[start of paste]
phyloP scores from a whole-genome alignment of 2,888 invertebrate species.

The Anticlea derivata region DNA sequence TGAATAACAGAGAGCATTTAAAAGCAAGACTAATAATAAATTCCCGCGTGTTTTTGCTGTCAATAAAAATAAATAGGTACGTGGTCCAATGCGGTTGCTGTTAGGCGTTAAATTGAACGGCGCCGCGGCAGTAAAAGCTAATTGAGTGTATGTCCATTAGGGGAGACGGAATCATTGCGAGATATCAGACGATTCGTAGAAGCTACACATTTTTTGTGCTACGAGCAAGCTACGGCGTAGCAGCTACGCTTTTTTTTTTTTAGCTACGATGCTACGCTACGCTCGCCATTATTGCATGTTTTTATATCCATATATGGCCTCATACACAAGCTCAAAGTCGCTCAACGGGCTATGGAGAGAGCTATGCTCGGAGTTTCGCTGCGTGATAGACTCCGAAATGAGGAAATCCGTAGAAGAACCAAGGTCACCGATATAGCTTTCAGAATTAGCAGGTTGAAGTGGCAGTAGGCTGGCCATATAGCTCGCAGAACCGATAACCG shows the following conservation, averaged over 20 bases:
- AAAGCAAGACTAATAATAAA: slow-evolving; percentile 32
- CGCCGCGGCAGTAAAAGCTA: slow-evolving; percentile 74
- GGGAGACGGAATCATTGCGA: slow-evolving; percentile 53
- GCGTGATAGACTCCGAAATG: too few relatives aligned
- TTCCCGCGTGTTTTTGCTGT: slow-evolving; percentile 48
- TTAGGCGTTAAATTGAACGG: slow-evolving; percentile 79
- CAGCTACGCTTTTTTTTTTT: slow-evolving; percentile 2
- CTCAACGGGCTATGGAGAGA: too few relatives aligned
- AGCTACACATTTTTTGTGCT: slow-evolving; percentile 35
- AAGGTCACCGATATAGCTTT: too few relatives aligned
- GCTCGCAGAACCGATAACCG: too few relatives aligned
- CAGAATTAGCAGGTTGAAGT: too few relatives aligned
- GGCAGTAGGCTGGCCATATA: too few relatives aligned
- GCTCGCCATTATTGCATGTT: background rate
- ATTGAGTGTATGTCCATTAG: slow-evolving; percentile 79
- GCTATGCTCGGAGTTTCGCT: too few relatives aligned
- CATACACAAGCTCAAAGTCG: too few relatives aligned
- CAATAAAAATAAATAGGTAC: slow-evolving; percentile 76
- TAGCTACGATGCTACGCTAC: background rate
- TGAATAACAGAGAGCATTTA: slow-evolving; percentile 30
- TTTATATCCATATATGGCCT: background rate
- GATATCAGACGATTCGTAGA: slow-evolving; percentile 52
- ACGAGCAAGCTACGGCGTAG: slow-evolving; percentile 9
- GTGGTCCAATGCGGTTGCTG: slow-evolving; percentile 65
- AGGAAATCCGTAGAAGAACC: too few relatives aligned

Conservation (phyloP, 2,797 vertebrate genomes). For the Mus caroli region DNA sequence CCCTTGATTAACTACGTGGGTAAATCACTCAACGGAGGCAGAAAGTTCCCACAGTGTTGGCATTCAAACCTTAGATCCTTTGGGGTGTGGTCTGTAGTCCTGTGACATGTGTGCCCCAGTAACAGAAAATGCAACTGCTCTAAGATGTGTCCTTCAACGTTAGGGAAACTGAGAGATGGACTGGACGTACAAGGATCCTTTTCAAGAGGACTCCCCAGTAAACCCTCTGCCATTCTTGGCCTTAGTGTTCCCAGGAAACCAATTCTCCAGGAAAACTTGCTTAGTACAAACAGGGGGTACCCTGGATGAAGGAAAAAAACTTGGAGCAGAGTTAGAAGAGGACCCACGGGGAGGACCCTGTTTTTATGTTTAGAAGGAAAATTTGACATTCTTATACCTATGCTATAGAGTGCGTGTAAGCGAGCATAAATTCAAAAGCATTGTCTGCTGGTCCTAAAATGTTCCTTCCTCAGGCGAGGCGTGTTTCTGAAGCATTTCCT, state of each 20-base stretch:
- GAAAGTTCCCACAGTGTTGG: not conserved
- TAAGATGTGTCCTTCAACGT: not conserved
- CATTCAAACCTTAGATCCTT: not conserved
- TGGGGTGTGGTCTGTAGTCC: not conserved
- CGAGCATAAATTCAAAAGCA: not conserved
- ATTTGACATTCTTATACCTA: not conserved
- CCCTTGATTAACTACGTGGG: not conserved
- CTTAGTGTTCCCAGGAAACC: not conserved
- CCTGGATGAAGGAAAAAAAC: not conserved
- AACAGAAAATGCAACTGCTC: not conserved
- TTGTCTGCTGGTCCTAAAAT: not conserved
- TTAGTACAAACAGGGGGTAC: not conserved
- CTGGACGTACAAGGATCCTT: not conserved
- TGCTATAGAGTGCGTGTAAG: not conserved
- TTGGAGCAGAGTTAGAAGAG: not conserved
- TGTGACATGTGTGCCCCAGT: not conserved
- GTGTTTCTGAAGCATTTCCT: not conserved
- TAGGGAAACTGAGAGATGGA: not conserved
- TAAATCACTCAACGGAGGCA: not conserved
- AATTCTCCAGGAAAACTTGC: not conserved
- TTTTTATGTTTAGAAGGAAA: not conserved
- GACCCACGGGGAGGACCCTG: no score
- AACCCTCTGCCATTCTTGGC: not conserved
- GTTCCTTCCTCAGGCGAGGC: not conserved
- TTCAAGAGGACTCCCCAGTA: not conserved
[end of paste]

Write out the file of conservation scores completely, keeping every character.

phyloP scores from a whole-genome alignment of 2,888 invertebrate species.

The Anticlea derivata region DNA sequence TGAATAACAGAGAGCATTTAAAAGCAAGACTAATAATAAATTCCCGCGTGTTTTTGCTGTCAATAAAAATAAATAGGTACGTGGTCCAATGCGGTTGCTGTTAGGCGTTAAATTGAACGGCGCCGCGGCAGTAAAAGCTAATTGAGTGTATGTCCATTAGGGGAGACGGAATCATTGCGAGATATCAGACGATTCGTAGAAGCTACACATTTTTTGTGCTACGAGCAAGCTACGGCGTAGCAGCTACGCTTTTTTTTTTTTAGCTACGATGCTACGCTACGCTCGCCATTATTGCATGTTTTTATATCCATATATGGCCTCATACACAAGCTCAAAGTCGCTCAACGGGCTATGGAGAGAGCTATGCTCGGAGTTTCGCTGCGTGATAGACTCCGAAATGAGGAAATCCGTAGAAGAACCAAGGTCACCGATATAGCTTTCAGAATTAGCAGGTTGAAGTGGCAGTAGGCTGGCCATATAGCTCGCAGAACCGATAACCG shows the following conservation, averaged over 20 bases:
- AAAGCAAGACTAATAATAAA: slow-evolving; percentile 32
- CGCCGCGGCAGTAAAAGCTA: slow-evolving; percentile 74
- GGGAGACGGAATCATTGCGA: slow-evolving; percentile 53
- GCGTGATAGACTCCGAAATG: too few relatives aligned
- TTCCCGCGTGTTTTTGCTGT: slow-evolving; percentile 48
- TTAGGCGTTAAATTGAACGG: slow-evolving; percentile 79
- CAGCTACGCTTTTTTTTTTT: slow-evolving; percentile 2
- CTCAACGGGCTATGGAGAGA: too few relatives aligned
- AGCTACACATTTTTTGTGCT: slow-evolving; percentile 35
- AAGGTCACCGATATAGCTTT: too few relatives aligned
- GCTCGCAGAACCGATAACCG: too few relatives aligned
- CAGAATTAGCAGGTTGAAGT: too few relatives aligned
- GGCAGTAGGCTGGCCATATA: too few relatives aligned
- GCTCGCCATTATTGCATGTT: background rate
- ATTGAGTGTATGTCCATTAG: slow-evolving; percentile 79
- GCTATGCTCGGAGTTTCGCT: too few relatives aligned
- CATACACAAGCTCAAAGTCG: too few relatives aligned
- CAATAAAAATAAATAGGTAC: slow-evolving; percentile 76
- TAGCTACGATGCTACGCTAC: background rate
- TGAATAACAGAGAGCATTTA: slow-evolving; percentile 30
- TTTATATCCATATATGGCCT: background rate
- GATATCAGACGATTCGTAGA: slow-evolving; percentile 52
- ACGAGCAAGCTACGGCGTAG: slow-evolving; percentile 9
- GTGGTCCAATGCGGTTGCTG: slow-evolving; percentile 65
- AGGAAATCCGTAGAAGAACC: too few relatives aligned

Conservation (phyloP, 2,797 vertebrate genomes). For the Mus caroli region DNA sequence CCCTTGATTAACTACGTGGGTAAATCACTCAACGGAGGCAGAAAGTTCCCACAGTGTTGGCATTCAAACCTTAGATCCTTTGGGGTGTGGTCTGTAGTCCTGTGACATGTGTGCCCCAGTAACAGAAAATGCAACTGCTCTAAGATGTGTCCTTCAACGTTAGGGAAACTGAGAGATGGACTGGACGTACAAGGATCCTTTTCAAGAGGACTCCCCAGTAAACCCTCTGCCATTCTTGGCCTTAGTGTTCCCAGGAAACCAATTCTCCAGGAAAACTTGCTTAGTACAAACAGGGGGTACCCTGGATGAAGGAAAAAAACTTGGAGCAGAGTTAGAAGAGGACCCACGGGGAGGACCCTGTTTTTATGTTTAGAAGGAAAATTTGACATTCTTATACCTATGCTATAGAGTGCGTGTAAGCGAGCATAAATTCAAAAGCATTGTCTGCTGGTCCTAAAATGTTCCTTCCTCAGGCGAGGCGTGTTTCTGAAGCATTTCCT, state of each 20-base stretch:
- GAAAGTTCCCACAGTGTTGG: not conserved
- TAAGATGTGTCCTTCAACGT: not conserved
- CATTCAAACCTTAGATCCTT: not conserved
- TGGGGTGTGGTCTGTAGTCC: not conserved
- CGAGCATAAATTCAAAAGCA: not conserved
- ATTTGACATTCTTATACCTA: not conserved
- CCCTTGATTAACTACGTGGG: not conserved
- CTTAGTGTTCCCAGGAAACC: not conserved
- CCTGGATGAAGGAAAAAAAC: not conserved
- AACAGAAAATGCAACTGCTC: not conserved
- TTGTCTGCTGGTCCTAAAAT: not conserved
- TTAGTACAAACAGGGGGTAC: not conserved
- CTGGACGTACAAGGATCCTT: not conserved
- TGCTATAGAGTGCGTGTAAG: not conserved
- TTGGAGCAGAGTTAGAAGAG: not conserved
- TGTGACATGTGTGCCCCAGT: not conserved
- GTGTTTCTGAAGCATTTCCT: not conserved
- TAGGGAAACTGAGAGATGGA: not conserved
- TAAATCACTCAACGGAGGCA: not conserved
- AATTCTCCAGGAAAACTTGC: not conserved
- TTTTTATGTTTAGAAGGAAA: not conserved
- GACCCACGGGGAGGACCCTG: no score
- AACCCTCTGCCATTCTTGGC: not conserved
- GTTCCTTCCTCAGGCGAGGC: not conserved
- TTCAAGAGGACTCCCCAGTA: not conserved